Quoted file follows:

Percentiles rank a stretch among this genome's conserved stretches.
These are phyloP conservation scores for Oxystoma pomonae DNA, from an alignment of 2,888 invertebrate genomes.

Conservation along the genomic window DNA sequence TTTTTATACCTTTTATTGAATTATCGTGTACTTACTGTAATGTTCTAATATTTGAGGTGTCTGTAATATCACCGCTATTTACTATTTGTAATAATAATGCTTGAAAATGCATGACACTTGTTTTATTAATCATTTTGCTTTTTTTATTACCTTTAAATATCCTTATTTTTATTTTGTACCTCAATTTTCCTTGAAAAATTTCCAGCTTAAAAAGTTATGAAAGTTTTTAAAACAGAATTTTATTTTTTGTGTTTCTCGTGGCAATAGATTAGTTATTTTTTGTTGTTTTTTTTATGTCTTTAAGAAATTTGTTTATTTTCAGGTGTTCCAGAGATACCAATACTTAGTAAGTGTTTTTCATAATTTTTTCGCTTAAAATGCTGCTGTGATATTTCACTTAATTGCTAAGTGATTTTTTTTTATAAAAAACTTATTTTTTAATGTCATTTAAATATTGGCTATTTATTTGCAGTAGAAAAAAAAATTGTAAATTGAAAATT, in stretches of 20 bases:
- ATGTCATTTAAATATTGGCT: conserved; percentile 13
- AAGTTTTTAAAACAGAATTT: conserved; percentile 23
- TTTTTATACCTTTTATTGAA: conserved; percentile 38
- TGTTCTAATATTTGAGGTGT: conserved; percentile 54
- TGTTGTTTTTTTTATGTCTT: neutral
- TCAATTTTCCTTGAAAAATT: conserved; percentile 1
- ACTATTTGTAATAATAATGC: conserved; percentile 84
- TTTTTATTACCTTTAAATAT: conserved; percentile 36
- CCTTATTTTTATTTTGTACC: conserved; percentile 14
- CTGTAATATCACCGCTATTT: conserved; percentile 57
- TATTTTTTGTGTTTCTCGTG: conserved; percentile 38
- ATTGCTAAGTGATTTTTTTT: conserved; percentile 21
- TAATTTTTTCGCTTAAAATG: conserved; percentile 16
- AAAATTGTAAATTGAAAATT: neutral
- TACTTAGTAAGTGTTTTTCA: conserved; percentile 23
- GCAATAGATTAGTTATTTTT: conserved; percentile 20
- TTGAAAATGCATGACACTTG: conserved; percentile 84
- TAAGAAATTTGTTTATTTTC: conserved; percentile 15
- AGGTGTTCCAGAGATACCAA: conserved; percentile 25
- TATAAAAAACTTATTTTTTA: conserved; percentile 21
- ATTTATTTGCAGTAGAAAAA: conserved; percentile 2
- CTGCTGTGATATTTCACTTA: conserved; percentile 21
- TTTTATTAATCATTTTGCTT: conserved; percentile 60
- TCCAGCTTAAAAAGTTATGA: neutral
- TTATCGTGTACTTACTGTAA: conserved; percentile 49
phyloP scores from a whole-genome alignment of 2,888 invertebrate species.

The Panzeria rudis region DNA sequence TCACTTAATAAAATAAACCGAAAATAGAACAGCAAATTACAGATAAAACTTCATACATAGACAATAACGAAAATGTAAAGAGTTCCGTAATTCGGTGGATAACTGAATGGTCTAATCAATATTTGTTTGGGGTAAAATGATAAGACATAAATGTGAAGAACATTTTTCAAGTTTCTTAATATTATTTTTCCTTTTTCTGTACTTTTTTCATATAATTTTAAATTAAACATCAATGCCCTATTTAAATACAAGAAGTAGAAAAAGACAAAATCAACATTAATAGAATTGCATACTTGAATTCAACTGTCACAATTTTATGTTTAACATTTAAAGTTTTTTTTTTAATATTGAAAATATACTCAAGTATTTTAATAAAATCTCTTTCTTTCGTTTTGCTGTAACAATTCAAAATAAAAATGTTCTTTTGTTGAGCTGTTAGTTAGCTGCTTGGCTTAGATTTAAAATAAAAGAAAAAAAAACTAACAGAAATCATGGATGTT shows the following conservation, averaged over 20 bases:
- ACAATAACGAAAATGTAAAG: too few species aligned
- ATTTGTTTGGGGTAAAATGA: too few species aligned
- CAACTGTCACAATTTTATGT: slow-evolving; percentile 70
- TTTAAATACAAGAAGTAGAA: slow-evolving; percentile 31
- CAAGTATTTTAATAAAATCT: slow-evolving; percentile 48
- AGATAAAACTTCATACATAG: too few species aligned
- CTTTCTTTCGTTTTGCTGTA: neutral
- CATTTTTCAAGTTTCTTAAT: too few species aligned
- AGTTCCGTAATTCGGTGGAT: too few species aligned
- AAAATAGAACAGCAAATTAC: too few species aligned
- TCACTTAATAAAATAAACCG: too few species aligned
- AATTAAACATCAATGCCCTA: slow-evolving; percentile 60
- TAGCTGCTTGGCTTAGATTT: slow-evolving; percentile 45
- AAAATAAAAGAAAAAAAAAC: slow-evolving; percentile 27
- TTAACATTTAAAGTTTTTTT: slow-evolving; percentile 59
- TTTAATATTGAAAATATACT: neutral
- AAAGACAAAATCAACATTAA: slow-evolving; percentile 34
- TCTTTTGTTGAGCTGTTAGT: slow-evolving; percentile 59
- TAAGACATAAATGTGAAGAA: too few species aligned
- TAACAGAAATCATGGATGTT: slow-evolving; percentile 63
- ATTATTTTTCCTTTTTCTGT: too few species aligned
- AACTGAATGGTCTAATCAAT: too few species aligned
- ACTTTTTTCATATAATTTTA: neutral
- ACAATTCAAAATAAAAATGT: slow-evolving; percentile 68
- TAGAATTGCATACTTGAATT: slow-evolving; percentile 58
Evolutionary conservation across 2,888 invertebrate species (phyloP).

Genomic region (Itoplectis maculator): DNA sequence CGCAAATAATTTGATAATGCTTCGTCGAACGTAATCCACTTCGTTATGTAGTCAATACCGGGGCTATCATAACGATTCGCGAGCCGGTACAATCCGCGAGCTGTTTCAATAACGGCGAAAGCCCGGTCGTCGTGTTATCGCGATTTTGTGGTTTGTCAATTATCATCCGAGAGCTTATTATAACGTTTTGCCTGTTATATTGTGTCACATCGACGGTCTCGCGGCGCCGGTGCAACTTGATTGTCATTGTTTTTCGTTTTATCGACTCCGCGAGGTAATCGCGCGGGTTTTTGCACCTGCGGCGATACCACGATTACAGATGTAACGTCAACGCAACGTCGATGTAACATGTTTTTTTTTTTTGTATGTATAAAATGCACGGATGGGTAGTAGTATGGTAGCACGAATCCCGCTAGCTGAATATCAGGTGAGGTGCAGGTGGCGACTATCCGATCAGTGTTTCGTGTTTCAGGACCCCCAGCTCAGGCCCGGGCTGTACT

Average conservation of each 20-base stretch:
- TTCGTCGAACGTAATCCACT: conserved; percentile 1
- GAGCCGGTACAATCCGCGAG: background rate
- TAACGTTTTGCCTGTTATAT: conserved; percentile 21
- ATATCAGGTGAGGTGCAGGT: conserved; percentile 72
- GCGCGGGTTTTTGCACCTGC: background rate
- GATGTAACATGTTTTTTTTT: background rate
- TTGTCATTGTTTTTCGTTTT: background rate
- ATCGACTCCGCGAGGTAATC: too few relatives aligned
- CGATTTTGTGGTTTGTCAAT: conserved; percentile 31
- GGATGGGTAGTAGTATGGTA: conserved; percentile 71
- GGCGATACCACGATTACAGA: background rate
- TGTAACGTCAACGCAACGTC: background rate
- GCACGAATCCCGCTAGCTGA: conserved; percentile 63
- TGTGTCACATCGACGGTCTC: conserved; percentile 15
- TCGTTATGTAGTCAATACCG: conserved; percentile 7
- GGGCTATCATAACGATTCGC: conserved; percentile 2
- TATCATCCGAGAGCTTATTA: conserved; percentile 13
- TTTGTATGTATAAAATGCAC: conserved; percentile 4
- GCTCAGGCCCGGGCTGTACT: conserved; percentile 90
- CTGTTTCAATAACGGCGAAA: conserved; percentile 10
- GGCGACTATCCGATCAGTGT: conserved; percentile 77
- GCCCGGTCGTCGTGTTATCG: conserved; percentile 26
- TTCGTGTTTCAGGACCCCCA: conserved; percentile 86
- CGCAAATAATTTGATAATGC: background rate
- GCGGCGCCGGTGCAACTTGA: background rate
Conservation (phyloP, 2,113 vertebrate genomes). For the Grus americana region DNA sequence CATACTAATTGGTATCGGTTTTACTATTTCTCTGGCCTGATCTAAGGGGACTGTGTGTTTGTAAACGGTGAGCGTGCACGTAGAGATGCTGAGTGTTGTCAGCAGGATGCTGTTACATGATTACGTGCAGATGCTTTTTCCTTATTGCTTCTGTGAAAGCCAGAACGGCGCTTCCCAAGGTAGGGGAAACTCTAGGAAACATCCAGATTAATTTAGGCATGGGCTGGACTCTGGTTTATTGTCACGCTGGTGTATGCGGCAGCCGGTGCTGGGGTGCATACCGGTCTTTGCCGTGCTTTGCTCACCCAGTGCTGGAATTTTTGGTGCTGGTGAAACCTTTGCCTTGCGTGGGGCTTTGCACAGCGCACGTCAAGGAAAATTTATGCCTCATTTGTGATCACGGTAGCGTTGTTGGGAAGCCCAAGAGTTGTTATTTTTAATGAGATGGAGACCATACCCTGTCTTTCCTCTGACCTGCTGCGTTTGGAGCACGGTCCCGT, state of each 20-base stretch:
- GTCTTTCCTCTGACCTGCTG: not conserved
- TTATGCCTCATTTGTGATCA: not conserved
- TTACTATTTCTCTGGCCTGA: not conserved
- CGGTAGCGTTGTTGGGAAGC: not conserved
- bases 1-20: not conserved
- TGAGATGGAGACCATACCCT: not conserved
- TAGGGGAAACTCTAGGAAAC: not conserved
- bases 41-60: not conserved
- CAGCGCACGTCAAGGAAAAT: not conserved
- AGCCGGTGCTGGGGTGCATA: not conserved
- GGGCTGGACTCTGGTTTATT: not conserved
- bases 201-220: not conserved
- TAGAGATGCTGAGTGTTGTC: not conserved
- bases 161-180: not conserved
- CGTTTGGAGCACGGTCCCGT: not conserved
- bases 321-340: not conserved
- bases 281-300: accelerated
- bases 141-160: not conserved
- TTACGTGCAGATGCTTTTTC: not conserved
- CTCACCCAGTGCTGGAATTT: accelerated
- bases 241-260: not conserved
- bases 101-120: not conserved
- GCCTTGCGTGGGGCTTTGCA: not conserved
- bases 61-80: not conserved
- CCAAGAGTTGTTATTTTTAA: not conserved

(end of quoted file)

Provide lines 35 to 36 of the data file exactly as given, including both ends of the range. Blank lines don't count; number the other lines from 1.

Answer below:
- CAAGTATTTTAATAAAATCT: slow-evolving; percentile 48
- AGATAAAACTTCATACATAG: too few species aligned